Category Archives: Java SE

Swift for Beans – about null, nil and Optional.orElse(“?!”)

As you may have gathered, I have found an interest in Swift. I have always found it easier to pick up new languages by comparing it to the one I know best, Java.

Please note, this series is intended for experienced Java Developers. I will not go into details of Java or its API. Where sensible I will provide relevant links.

Tony Hoare, inventor of null (aka nil), famously proclaimed it to be his “…billion dollar mistake”. This should not be interpreted as null/nil being evil per se, denoting the absence/not-existence of a value is essential for data processing, but rather the absence of sensible language features to handle null/nil values.

To fully appreciate this you have to jump a couple of sentences further: “… More recent programming languages like Spec# have introduced declarations for non-null references. This is the solution, which I rejected in 1965.”

Unlike Java, Optional is an integral part of Swift language. In Swift variables may not be assigned nil (null), either they have to be initialized with a value or declared as an ? optional.

Any attempt to assign a non-optional variable with a nil value results in a compilation error.
Continue reading Swift for Beans – about null, nil and Optional.orElse(“?!”)

Understanding Dependency Injection – Part 3 Contexts

So far this series has covered simple IoC dependency injection as well as bean initialization with @PostConstruct and constructor injection.

In this part we will introduce container managed contextual scopes to Voodoo DI.

A scope defines the life-cycle of a bean, allowing state to be preserved and or shared across multiple interactions. DI frameworks offer a fast variety of build-in and add-on scopes, such as @RequestScoped, @SessionScoped, @ApplicationScoped, etc…

So far Voodoo DI simply maps interfaces, supertypes and the target type directly to the concrete implementations.

Continue reading Understanding Dependency Injection – Part 3 Contexts

Understanding Dependency Injection – Part 2 PostConstruct and Constructor Injection

In the first part of this series I introduced basic IoC functionality. In this part we will cover @PostConstruct methods and Constructor Injection.

Consider the following scenario:

Since Car has to be instantiated prior to field injection, the injection point engine is still null during the execution of the constructor, resulting in a NullPointerException.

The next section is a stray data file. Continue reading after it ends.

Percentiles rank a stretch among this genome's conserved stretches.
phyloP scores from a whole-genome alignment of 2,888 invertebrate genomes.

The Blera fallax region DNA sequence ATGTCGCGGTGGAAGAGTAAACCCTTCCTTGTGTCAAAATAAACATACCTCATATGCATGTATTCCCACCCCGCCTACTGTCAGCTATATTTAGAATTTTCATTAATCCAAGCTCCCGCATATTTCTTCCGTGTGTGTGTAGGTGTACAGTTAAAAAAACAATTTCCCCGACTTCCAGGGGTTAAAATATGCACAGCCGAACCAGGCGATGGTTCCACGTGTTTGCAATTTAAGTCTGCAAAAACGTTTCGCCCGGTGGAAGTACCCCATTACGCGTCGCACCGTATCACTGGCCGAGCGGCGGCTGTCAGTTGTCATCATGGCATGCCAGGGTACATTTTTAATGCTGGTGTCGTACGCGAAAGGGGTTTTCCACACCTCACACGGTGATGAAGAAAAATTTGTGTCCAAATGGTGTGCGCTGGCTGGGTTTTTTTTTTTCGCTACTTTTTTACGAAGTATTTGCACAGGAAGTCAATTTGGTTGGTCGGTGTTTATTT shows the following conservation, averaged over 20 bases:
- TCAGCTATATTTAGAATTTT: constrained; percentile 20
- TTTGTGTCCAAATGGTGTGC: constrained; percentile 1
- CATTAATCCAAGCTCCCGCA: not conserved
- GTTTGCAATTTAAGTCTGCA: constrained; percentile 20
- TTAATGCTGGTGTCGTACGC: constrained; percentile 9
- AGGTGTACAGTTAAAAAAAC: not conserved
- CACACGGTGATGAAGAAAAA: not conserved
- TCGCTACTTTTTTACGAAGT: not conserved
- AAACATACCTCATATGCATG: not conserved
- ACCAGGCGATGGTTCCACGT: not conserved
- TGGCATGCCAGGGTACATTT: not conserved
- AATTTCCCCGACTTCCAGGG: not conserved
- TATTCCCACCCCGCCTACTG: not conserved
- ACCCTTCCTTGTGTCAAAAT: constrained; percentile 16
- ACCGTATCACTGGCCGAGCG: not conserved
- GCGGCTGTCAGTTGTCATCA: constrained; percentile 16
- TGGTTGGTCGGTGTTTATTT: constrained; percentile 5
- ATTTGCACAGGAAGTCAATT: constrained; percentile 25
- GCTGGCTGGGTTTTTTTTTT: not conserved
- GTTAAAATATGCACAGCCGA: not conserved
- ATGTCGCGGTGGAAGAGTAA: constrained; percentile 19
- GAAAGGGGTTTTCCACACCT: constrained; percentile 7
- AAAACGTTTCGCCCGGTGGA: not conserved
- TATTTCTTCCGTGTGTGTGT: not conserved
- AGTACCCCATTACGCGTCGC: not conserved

This problem can be solved either by JSR-330 Dependency Injection for Java constructor injection or JSR 250 Common Annotations for the Java @PostConstruct method annotation.
Continue reading Understanding Dependency Injection – Part 2 PostConstruct and Constructor Injection

Understanding Dependency Injection – Part 1 IoC

Dependency Injection, be it Spring IoC, CDI or Google GUICE is often seen as hard to understand or even referred to as “black magic”.

As with all complex frameworks the actual working basis is fairly simple and straight forward. In this series I am going to demonstrate, in a rather simplified manner, the internal workings of dependency injection frameworks by developing one from scratch, Voodoo DI.

Please note, Voodoo DI is meant SOLELY for educational purposes, if you are looking for production ready DI frameworks please look at CDI, Spring IoC or Google GUICE.

In this series I am going to concentrate on the annotation driven approach based on JSR-330 Dependency Injection for Java annotations used by all major DI frameworks.

JSR-330 Dependency Injection for Java specifies a common set of annotations that are used by Spring, Guice and CDI.

  • @Inject – defines injection points on fields, methods and constructors.
  • @Qualifier – A qualifier may annotate an injectable field or parameter and, combined with the type, identify the implementation to inject.
  • @Named – Similar to @Qualifier, it allows the identification of the correct implementation based on name and type.
  • @Singleton – Singleton scope, only one instance is created by the DI framework.
  • @Scoped – Used to define new scope annotations. The DI Framework may use these to define new contexts (e.g. @RequestScoped).

Continue reading Understanding Dependency Injection – Part 1 IoC